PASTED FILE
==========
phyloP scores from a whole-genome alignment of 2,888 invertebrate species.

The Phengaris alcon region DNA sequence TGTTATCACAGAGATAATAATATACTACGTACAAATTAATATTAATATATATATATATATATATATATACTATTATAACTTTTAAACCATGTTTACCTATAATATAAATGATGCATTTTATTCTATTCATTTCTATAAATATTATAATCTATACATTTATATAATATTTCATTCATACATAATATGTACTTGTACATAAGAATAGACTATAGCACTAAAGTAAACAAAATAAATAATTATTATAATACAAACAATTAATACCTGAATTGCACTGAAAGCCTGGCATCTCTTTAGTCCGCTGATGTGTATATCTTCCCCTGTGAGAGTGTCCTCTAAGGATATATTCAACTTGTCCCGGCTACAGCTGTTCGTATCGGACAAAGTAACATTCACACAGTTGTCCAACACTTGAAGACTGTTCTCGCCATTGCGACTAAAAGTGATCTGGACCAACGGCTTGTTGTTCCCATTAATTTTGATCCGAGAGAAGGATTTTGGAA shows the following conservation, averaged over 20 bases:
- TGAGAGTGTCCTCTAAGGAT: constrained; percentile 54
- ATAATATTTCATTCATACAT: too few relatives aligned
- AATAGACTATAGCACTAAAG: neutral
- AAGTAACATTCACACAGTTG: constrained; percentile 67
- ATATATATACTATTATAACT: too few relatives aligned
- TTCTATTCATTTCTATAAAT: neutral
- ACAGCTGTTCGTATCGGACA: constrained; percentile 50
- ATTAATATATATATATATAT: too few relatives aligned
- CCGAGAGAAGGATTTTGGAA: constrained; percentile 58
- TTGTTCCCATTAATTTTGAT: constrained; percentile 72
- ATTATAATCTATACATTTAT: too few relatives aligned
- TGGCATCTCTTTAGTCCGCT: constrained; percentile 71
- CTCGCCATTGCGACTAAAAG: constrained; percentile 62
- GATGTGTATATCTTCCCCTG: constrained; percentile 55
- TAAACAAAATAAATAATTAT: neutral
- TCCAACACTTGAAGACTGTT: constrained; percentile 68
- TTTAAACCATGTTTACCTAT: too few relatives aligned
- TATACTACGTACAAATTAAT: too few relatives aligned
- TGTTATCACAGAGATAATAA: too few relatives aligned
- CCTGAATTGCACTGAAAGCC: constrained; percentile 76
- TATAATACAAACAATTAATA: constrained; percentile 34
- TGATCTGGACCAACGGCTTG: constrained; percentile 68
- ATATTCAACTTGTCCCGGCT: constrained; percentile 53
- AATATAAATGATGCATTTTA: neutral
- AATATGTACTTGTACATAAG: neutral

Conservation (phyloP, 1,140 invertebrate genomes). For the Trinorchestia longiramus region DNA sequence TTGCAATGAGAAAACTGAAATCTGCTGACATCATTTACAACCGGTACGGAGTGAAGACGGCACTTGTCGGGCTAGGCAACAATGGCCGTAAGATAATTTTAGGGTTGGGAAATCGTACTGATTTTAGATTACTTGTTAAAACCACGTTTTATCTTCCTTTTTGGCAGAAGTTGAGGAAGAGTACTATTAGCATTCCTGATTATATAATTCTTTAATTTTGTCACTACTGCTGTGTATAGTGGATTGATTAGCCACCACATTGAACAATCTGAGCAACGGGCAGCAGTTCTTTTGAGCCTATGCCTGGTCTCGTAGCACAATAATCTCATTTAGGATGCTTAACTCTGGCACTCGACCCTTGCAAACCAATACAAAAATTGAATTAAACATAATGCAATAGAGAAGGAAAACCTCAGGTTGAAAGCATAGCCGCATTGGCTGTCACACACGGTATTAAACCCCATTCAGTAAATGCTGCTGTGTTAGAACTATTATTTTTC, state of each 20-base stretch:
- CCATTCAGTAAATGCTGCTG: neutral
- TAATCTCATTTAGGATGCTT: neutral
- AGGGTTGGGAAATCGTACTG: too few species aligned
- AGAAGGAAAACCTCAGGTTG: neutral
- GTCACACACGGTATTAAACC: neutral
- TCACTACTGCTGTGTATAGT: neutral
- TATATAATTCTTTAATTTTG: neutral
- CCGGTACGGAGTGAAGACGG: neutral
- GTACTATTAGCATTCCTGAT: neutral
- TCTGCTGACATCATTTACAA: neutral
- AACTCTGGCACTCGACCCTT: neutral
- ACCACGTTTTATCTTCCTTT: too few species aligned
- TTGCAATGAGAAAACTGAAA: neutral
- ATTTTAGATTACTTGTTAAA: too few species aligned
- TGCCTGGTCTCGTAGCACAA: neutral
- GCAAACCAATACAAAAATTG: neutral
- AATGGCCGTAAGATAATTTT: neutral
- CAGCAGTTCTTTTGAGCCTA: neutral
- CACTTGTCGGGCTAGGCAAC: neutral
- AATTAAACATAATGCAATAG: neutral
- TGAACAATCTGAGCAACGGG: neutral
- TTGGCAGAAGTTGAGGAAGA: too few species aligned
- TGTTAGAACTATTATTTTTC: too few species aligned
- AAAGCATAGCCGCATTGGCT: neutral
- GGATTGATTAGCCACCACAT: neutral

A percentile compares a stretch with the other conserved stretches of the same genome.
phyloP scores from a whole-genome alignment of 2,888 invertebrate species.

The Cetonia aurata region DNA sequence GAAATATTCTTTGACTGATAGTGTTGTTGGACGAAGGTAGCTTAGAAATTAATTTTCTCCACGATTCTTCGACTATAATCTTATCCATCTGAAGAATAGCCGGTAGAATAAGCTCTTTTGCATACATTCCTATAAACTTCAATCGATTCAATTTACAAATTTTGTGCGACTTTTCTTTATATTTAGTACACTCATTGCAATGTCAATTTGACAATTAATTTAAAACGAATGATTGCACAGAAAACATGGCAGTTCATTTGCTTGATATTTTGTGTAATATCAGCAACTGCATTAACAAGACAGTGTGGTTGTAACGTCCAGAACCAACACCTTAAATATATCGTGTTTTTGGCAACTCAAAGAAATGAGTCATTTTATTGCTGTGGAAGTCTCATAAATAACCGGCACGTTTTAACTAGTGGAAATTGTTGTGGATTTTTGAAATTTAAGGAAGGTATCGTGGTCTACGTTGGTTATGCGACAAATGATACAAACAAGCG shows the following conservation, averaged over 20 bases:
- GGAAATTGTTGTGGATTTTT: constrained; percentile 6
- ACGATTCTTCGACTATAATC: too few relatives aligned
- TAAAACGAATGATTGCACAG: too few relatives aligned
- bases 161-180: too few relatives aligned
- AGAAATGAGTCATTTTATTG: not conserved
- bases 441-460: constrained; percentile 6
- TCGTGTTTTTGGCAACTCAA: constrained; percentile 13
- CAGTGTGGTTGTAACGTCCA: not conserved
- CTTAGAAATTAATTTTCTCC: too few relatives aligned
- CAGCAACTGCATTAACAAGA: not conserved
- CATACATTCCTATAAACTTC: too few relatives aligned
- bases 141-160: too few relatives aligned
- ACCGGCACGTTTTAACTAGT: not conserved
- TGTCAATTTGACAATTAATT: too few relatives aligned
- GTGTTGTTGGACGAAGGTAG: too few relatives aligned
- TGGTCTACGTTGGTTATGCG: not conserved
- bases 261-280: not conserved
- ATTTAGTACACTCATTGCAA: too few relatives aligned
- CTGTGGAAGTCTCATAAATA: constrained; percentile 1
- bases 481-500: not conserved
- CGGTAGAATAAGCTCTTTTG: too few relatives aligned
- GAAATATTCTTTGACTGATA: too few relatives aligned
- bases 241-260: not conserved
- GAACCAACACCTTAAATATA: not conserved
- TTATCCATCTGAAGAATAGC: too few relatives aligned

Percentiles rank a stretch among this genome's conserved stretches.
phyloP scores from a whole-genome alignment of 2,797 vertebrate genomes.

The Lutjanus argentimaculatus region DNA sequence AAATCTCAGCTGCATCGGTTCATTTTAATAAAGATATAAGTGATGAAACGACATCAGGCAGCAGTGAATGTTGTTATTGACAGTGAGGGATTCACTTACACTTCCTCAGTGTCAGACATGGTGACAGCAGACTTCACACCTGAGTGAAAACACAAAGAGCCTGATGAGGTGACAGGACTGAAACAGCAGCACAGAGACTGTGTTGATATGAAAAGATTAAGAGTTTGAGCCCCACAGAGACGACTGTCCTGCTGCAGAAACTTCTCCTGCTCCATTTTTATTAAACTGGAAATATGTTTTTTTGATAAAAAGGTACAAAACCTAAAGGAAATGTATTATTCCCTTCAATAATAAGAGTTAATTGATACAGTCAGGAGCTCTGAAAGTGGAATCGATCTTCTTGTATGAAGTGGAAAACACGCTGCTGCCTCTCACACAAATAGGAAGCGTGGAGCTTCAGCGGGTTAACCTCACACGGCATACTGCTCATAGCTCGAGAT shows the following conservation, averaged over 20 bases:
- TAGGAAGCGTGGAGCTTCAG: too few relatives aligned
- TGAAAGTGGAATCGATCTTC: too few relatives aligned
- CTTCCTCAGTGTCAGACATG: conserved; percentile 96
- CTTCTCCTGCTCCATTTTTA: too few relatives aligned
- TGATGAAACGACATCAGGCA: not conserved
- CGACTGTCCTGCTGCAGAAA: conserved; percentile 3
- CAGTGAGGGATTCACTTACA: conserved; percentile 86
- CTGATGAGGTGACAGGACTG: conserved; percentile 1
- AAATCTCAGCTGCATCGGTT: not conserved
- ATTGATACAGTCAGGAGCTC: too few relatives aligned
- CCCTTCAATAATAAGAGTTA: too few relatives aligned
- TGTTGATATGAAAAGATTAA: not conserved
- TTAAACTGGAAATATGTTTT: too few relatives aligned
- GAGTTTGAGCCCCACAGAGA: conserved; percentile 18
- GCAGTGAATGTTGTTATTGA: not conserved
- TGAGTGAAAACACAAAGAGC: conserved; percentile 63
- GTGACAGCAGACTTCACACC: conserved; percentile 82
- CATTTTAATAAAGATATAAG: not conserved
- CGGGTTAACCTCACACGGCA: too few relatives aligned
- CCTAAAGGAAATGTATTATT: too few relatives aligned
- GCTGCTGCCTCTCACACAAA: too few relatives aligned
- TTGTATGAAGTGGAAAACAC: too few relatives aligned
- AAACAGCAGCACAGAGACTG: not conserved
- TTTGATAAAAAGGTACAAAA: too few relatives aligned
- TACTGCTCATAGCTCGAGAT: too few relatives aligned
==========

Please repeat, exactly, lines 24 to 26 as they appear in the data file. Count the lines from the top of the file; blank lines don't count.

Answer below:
- TGATCTGGACCAACGGCTTG: constrained; percentile 68
- ATATTCAACTTGTCCCGGCT: constrained; percentile 53
- AATATAAATGATGCATTTTA: neutral